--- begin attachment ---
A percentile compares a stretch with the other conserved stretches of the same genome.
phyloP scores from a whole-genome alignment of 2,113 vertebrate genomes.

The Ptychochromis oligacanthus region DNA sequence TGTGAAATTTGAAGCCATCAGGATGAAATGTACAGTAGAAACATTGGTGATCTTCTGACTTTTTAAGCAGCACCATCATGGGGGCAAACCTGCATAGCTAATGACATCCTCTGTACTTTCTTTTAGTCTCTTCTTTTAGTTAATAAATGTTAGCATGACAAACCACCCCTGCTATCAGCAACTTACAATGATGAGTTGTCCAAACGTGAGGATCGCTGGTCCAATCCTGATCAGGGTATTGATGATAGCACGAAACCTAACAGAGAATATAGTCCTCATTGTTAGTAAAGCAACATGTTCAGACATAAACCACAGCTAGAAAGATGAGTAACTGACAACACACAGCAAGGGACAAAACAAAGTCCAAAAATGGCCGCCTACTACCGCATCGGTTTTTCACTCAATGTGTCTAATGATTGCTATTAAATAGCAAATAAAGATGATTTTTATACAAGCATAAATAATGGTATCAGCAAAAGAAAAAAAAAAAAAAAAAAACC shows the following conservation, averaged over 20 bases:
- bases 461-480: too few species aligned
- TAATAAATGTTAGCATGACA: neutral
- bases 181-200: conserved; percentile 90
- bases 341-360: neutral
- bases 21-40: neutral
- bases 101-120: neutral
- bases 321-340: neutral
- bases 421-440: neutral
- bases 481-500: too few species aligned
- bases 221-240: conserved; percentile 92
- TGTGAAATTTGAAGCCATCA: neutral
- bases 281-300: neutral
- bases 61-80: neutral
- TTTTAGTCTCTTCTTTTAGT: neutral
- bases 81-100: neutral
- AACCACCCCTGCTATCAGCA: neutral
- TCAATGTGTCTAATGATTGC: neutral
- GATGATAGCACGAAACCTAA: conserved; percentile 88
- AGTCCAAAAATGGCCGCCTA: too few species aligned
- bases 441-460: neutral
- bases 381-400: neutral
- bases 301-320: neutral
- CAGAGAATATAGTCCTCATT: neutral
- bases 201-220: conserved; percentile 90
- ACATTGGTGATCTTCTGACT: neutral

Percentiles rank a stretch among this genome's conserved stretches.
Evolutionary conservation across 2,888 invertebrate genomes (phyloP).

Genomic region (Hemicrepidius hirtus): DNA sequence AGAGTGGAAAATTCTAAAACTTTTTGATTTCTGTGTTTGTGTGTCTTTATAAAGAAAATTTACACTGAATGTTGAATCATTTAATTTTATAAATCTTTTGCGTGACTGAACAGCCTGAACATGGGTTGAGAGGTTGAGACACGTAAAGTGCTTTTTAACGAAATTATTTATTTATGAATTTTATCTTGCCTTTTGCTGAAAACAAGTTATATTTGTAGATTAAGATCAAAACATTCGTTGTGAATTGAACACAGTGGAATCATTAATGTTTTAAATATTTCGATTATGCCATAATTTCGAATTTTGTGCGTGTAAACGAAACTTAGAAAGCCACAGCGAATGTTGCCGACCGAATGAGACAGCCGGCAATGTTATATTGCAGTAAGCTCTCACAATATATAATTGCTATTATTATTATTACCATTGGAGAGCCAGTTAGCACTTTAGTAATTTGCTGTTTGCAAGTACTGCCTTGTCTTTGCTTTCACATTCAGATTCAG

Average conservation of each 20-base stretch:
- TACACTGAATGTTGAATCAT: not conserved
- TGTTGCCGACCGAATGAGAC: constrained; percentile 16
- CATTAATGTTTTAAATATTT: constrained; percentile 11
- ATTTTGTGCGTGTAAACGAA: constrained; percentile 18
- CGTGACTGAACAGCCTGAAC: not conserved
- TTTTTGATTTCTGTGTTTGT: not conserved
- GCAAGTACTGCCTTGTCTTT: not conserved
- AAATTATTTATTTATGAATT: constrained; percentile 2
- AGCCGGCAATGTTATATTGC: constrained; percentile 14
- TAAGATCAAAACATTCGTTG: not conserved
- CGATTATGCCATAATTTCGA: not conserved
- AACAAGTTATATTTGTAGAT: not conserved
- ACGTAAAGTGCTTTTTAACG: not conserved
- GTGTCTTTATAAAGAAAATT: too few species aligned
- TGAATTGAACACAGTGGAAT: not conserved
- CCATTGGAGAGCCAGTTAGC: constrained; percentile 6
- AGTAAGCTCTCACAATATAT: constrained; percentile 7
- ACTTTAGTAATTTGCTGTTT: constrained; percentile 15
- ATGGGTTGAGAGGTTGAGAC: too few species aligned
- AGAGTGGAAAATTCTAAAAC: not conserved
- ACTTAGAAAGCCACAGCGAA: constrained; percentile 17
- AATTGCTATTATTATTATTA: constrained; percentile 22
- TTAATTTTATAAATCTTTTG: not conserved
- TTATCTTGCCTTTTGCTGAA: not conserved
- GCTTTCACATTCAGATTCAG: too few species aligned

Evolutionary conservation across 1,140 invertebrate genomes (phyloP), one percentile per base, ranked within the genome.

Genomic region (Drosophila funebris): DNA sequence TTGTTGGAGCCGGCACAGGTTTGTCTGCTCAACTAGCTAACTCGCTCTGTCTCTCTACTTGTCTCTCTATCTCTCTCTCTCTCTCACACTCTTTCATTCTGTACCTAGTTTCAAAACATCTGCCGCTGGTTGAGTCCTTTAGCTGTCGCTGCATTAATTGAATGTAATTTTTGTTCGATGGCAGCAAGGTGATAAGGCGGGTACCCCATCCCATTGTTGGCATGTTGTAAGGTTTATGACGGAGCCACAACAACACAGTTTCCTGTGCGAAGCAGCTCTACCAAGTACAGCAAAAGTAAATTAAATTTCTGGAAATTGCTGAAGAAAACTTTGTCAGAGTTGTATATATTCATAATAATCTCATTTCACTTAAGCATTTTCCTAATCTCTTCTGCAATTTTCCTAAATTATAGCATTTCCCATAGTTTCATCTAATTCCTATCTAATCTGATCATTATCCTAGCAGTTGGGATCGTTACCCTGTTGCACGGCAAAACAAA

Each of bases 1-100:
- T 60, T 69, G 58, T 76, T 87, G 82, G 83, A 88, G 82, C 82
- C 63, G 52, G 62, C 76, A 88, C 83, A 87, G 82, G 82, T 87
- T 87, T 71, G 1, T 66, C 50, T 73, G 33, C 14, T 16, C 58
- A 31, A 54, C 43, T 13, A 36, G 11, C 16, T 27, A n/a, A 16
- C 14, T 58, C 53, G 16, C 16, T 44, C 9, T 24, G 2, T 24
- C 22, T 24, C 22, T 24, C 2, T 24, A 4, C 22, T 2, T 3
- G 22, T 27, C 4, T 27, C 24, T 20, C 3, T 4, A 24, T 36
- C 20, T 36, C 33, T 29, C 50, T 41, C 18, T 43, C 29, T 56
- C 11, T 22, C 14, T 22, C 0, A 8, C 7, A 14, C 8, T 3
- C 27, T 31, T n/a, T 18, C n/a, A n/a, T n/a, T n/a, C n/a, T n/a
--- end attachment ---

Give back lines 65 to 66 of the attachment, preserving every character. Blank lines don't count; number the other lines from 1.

- C 14, T 58, C 53, G 16, C 16, T 44, C 9, T 24, G 2, T 24
- C 22, T 24, C 22, T 24, C 2, T 24, A 4, C 22, T 2, T 3